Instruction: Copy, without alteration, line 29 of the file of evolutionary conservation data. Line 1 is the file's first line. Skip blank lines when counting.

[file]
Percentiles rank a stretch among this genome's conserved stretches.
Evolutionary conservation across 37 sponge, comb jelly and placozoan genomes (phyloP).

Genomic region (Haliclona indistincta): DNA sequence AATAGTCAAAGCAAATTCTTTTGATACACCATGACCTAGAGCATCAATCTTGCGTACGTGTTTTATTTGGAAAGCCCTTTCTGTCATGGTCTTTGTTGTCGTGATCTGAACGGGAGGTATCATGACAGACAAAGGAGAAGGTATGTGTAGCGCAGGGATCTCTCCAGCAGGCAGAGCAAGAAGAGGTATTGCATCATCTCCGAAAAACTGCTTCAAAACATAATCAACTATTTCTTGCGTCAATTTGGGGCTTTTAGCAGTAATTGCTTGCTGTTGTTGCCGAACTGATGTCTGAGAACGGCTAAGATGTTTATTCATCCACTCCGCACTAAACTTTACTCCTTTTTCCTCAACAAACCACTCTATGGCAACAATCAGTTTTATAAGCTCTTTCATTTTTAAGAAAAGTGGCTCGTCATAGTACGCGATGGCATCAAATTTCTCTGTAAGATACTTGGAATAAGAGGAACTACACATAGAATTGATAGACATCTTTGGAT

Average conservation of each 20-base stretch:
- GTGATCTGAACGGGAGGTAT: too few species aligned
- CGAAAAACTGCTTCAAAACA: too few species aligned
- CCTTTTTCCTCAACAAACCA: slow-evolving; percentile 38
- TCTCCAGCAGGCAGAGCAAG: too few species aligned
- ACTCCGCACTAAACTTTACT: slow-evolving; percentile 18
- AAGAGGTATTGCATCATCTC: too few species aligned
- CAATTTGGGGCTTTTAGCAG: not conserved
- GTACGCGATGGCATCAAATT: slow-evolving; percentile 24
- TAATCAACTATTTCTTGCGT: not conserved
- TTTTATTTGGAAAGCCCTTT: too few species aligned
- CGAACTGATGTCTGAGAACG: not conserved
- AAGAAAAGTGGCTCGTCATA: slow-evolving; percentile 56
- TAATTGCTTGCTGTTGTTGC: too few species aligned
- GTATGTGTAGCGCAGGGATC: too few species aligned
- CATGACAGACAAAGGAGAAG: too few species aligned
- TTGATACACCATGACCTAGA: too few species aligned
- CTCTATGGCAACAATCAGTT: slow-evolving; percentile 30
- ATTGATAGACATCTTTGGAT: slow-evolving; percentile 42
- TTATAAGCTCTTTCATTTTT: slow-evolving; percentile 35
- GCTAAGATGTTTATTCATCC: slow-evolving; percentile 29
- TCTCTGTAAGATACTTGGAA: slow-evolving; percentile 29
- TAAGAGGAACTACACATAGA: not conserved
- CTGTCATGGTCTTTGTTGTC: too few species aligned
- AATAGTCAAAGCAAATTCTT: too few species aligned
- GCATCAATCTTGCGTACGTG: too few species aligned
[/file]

- GCATCAATCTTGCGTACGTG: too few species aligned